comedy. And this is humor that favors the status  quo, so this type of humor promotes stereotypes of   marginalized people groups. This doesn’t only  have to do with race, but we’ll focus on that   as part of our investigation in this video, so an  example of hegemonic sociopolitical comedy would   be the presentation of the Latina housekeeper  on the show Family Guy, who is always portrayed   as having a limited English proficiency. So  this type of sociopolitical comedy reinforces   the stereotype of Hispanics not being competent in  the English language, this humor favors the status   quo, meaning it favors ideas in our society about  this particular minority group. Conversely, we   have anti-hegemonic sociopolitical comedy, which  “contradicts or complicates hegemonic stereotypes   by constructing alternative narratives...”  Basically, they’re calling out the majority   by highlighting the other side of the  conversation, all under the mask of comedy.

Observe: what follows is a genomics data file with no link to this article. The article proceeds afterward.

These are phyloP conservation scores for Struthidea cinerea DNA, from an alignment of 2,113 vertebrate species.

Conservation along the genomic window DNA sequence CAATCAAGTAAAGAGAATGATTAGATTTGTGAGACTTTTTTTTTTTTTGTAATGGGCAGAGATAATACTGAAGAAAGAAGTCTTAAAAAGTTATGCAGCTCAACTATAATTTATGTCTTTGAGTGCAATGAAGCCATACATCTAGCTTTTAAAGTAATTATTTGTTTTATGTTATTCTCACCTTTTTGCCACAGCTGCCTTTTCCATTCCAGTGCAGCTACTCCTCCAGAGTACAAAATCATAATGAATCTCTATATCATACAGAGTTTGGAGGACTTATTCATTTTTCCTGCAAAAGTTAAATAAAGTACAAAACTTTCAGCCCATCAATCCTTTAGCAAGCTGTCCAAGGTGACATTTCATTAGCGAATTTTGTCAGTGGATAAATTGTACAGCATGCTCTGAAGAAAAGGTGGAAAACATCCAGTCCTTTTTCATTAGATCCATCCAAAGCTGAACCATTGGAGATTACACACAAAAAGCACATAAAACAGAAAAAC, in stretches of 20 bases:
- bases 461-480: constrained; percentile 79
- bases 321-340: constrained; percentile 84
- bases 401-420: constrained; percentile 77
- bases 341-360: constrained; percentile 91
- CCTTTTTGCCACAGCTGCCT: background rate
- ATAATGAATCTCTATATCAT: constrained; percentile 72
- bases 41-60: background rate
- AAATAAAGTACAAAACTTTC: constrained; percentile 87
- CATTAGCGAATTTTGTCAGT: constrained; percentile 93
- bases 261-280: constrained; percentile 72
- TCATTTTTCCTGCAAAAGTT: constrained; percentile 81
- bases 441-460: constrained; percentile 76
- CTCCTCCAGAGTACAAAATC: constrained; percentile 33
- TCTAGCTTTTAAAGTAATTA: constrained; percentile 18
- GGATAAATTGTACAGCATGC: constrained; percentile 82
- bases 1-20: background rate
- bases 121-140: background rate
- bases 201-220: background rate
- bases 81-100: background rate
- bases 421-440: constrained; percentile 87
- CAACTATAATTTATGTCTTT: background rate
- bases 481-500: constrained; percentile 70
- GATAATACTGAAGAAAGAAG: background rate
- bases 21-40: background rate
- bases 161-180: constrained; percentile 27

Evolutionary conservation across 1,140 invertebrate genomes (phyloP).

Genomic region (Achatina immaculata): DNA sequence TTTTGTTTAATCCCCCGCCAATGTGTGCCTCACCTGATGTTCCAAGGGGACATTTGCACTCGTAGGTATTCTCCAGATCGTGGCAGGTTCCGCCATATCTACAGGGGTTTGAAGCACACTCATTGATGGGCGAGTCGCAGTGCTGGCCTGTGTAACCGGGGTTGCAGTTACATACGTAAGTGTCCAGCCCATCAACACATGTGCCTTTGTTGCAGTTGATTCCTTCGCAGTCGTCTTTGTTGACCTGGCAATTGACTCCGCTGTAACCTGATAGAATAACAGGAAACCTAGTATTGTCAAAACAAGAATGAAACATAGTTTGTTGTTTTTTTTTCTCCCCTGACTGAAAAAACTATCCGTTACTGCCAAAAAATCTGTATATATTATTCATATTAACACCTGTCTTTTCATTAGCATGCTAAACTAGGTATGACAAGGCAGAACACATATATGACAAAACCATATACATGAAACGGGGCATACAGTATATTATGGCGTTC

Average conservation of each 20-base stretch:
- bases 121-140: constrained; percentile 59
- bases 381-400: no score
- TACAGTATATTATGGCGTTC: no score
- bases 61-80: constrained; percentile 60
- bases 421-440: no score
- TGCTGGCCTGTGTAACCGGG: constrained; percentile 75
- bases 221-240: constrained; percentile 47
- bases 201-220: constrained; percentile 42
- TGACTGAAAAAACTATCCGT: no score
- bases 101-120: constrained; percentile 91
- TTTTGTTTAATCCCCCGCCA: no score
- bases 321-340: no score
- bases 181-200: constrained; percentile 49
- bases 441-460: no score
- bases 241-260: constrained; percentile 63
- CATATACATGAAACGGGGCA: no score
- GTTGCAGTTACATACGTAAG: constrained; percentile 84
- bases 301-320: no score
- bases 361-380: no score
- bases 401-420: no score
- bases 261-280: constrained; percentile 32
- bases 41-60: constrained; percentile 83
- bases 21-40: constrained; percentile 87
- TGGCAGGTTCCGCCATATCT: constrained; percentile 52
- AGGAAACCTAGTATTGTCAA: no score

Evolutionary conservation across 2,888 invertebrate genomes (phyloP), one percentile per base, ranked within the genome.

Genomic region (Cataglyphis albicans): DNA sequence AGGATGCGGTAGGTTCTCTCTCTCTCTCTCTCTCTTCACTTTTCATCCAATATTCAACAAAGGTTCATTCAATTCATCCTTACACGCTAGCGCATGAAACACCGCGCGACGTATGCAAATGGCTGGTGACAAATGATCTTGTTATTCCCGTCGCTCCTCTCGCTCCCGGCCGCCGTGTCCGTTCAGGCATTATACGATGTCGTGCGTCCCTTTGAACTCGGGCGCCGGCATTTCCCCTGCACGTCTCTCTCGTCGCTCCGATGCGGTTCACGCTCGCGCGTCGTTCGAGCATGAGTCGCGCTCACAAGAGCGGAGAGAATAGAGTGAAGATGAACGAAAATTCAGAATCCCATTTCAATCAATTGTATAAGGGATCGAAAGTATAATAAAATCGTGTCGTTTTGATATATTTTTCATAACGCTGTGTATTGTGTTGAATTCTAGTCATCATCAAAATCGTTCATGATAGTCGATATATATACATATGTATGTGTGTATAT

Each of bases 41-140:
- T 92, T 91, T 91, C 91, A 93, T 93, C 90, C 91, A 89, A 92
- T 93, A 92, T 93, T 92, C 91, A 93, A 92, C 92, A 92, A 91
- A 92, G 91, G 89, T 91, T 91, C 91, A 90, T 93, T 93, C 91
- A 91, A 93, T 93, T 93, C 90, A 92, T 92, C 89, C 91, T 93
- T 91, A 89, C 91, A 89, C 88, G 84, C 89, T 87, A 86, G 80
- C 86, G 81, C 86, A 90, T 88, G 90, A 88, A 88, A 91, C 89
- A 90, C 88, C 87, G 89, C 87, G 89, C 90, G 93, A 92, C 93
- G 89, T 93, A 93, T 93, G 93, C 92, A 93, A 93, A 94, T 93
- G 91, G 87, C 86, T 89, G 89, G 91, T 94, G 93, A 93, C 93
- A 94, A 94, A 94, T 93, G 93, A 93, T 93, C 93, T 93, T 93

And, again, we’re focusing on race, so in regards  to race, we’ve traditionally seen this type   of humor in black stand-up comedians, and on  shows like the Chappelle show and Key & Peele,   people who use anti-hegemonic sociopolitical  comedy to represent minority groups and   challenge the misled ideologies in our  society. And what our author, Dr. Calhoun,   wants to investigate is how this is the type  of comedy is used in King Bach’s work on Vine.  So Dr. Calhoun wanted to explore King Bach’s  use of sociopolitical comedy on Vine, which is   referred to as “vine racial comedy” - a unique  genre of racial humor that had emerged on Vine.   To do this, she collected a dataset of  30 of King Bach’s vines, all of which   engaged in humor around race and ethnicity.  Dr. Calhoun wanted to explore how King Bach was